Rev. Dr Jason Kioa, Minister at Mascot Wesley Uniting Church and a Being a Multicultural Church Panel Member
Since the shut-down of our churches for worship activities because of the restrictions of the Coronavirus pandemic, Mascot Wesley Uniting Church in Sydney has experienced a new way of being in worship space. The congregation chose to use our website and our Facebook Page as the medium and platforms for our worship and communication.
Every evening at 7pm, I have livestreamed through our Facebook Page Mascot Wesley Uniting Church for half an hour of devotion in both English and Tongan languages. This allowed the congregation and others in the wider community to be connected in worship every day. They are also able to respond during the livestream with their own comments online.
We chose Facebook because the majority of the members are on Facebook, and even those who were not on Facebook before were able to go on Facebook.
In addition, we also livestreamed our two services on Sundays, English at 10am and Tongan at 11am. I prepared a corner in my own manse and dedicate it as a little chapel for this purpose of livestreaming, using banners from our church and worship symbols that people could recognise as those from our church.
We began this practice of Sunday worship on 25 March 2020 and we are still going, recognising that we don’t know how long the restrictions will last.
In addition, we meet as a Church Council and Elders every week on Messenger livestreamed to catch up and update pastoral care for our members. The Elders are given a group of families to look out and report back to our weekly catch up on how everyone is travelling.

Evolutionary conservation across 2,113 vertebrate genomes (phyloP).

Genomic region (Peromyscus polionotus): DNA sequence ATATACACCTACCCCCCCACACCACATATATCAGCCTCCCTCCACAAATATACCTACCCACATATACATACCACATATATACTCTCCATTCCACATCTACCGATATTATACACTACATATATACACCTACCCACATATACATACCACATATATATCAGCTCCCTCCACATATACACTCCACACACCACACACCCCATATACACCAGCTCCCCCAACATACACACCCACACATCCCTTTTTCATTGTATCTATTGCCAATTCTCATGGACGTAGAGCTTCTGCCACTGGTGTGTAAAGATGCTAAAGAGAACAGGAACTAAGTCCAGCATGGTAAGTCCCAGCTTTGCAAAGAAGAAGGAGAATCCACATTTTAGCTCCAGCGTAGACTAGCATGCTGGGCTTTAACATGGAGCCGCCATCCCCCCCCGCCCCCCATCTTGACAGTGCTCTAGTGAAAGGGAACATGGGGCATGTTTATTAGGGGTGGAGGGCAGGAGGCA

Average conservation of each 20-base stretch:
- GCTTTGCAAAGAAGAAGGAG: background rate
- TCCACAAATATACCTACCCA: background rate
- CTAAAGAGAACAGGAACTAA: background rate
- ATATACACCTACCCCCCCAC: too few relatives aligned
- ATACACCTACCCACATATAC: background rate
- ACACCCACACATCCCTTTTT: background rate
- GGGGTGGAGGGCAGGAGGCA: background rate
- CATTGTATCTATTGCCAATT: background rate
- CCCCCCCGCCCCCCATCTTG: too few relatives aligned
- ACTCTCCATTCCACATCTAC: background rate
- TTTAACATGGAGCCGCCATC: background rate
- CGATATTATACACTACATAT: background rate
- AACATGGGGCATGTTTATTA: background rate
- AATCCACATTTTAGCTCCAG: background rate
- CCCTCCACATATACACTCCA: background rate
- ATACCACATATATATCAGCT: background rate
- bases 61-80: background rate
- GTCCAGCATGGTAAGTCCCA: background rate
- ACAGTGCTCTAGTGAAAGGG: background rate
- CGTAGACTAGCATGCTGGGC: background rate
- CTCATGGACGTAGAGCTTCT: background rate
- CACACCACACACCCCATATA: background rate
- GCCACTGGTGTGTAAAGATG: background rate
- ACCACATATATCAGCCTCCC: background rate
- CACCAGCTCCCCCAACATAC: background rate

As far as stewardship is concerned, we encourage memberships to do their weekly offering electronically through direct debit and we bless the offering during our Sunday worship.
This experience of being church in a strange and new environment hasleft us pondering over the future of the church. Is this how church will be in the future? The positive side to this is that we can reach out to more people and into their lounge rooms which are a safe and healthy place.
The downside is that our communities are used to sharing in fellowship face-to-face and celebrations of food, dancing and singing. We are not used to being isolated in our communal gatherings. It is hard work under these conditions, but I have valued my experience over many years working as a radio announcer not only in Tonga in the 1970s, but also in Melbourne for the last 18 years in community radio.
It is my hope that the experiences we are having now will be useful in our engagement with how to be church in the future.